VMware is moving to ensure all of its service provider partners are signed up on a 'per-VM' licensing plan by September, in preparation for the anticipated "official" launch of the vendor's vCloud program.
The lion's share of VMware's service providers are already signed up to the VMware Service Provider [licensing] Program, introduced in June 2007, under which service providers are billed by VMware according to how many virtual machines the service provider rents to customers over a given month.
New VMware partners, such as telcos and traditional systems integrators offering cloud computing, are already signed up to the program.
For a small number of VMware service provider partners, particularly the first few hosting companies that signed up with the vendor over two years ago (Bulletproof Networks, Macquarie Hosting and Melbourne IT among them), this 'per-VM' licensing regime is a very different business model to the fixed-term, per-processor agreements originally struck with the vendor.
Out with the old
Dan McLean, business development manager for VMware Australia told iTnews that up until two years ago, VMware struck licensing deals with its service provider partners that were less defined and "deployed in each market according to distribution agreements".
The agreements varied "on a transaction basis" (from customer to customer) and were based on a fixed term or per-capacity basis, or combination of both.
Most of those fixed term contracts came up for renewal in the last 12 months, and VMware has gradually moved to sign up partners to a 'per-VM' model upon renewal.
"The Service Provider Program has now been ramped up a whole lot due to the emergence of the cloud marketplace," McLean said.
The change in licensing model works well for some partners and not for others.
Bulletproof Networks, one of VMware's oldest hosting partners, is about to step up to the new model.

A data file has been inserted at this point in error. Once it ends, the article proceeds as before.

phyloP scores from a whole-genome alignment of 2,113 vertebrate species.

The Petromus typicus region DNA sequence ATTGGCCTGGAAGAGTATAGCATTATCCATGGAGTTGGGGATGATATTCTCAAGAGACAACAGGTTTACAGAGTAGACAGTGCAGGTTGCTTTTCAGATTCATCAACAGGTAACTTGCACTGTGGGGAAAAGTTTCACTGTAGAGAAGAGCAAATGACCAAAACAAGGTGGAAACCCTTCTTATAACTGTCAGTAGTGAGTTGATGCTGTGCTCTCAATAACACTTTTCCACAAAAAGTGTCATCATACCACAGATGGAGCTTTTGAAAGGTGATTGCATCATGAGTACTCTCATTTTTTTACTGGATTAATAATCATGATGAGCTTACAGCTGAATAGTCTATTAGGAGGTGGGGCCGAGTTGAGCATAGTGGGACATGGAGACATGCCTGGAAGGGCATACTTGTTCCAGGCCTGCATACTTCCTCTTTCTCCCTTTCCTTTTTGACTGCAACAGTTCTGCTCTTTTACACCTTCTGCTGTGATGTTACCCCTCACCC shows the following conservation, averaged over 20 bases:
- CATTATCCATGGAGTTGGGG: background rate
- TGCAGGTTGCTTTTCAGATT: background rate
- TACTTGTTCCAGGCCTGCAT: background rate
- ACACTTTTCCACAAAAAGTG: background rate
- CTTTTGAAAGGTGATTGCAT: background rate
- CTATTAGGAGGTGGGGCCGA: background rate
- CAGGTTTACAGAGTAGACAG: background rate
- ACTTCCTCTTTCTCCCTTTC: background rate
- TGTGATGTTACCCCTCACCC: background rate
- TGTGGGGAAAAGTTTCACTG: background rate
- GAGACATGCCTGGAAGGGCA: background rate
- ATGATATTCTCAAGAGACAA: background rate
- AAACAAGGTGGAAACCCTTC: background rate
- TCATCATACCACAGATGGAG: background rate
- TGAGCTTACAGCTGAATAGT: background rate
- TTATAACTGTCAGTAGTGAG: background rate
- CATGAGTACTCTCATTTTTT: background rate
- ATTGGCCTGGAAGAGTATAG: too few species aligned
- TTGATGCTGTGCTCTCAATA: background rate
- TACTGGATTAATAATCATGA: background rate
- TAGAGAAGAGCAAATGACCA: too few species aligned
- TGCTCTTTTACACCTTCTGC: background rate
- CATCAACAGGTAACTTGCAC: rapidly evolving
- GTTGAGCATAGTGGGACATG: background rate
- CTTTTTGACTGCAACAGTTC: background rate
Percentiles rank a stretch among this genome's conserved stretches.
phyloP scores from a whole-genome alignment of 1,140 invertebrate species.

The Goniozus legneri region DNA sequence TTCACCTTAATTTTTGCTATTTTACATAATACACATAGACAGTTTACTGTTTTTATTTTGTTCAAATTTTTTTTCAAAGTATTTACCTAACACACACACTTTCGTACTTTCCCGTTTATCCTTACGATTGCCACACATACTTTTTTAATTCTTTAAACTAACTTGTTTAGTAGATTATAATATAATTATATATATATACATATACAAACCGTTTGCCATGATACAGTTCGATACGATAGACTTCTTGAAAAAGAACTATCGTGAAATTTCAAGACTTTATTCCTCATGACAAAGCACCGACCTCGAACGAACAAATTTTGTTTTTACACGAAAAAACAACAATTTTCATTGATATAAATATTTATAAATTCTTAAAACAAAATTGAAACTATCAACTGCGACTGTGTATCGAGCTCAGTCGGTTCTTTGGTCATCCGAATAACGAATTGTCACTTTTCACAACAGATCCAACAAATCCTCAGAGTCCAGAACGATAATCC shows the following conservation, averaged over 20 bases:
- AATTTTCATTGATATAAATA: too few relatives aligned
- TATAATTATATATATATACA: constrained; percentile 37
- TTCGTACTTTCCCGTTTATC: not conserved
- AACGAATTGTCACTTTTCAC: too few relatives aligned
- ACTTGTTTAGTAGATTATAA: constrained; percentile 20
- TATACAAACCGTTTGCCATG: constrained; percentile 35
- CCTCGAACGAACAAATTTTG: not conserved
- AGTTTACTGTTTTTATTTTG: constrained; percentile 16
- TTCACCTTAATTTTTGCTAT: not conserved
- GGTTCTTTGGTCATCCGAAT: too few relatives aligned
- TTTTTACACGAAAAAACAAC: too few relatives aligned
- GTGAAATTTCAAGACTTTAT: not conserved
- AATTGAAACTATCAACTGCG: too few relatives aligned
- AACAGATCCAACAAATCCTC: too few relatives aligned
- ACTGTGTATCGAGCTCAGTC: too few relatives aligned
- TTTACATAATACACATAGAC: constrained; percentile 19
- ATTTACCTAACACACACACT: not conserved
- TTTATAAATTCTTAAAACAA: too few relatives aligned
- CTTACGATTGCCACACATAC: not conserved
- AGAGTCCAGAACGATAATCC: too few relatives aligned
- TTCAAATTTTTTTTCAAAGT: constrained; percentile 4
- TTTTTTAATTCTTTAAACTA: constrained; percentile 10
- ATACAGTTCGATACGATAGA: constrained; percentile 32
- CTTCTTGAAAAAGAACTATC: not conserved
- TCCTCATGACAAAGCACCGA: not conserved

Bulletproof COO Lorenzo Modesto says that assuming VMware gets its pricing right, the change "makes sense at the high end of the market."
"VMware's first few goes at licensing to service providers was a bit of an after-thought," he said.
But doing the sums, other VMware hosting partners report that the 'per-VM' model is actually more expensive - namely because they had built product offerings around highly dense environments to gain maximum margins.
The older model was more cost-effective, one hosting provider told iTnews, because the new program dictates service providers pay a license per gigabyte of memory allocated per virtual machine. This means that those using closest to one gigabyte of memory per virtual machine get the best value out of the license. For those using very little memory - and even more so for those at the opposite extreme running high density environments with multiple gigabytes of memory attached to a given virtual machine - the licensing costs are higher on the new program than on the deals they had formerly struck with the vendor.
"It comes down to your density," said the source, on the condition of anonymity. "If you run at maximum density, the older model is more attractive."
Modesto said that such a strategy favours the corporate end of the market over mass market hosting companies. But he thinks the shoe fits.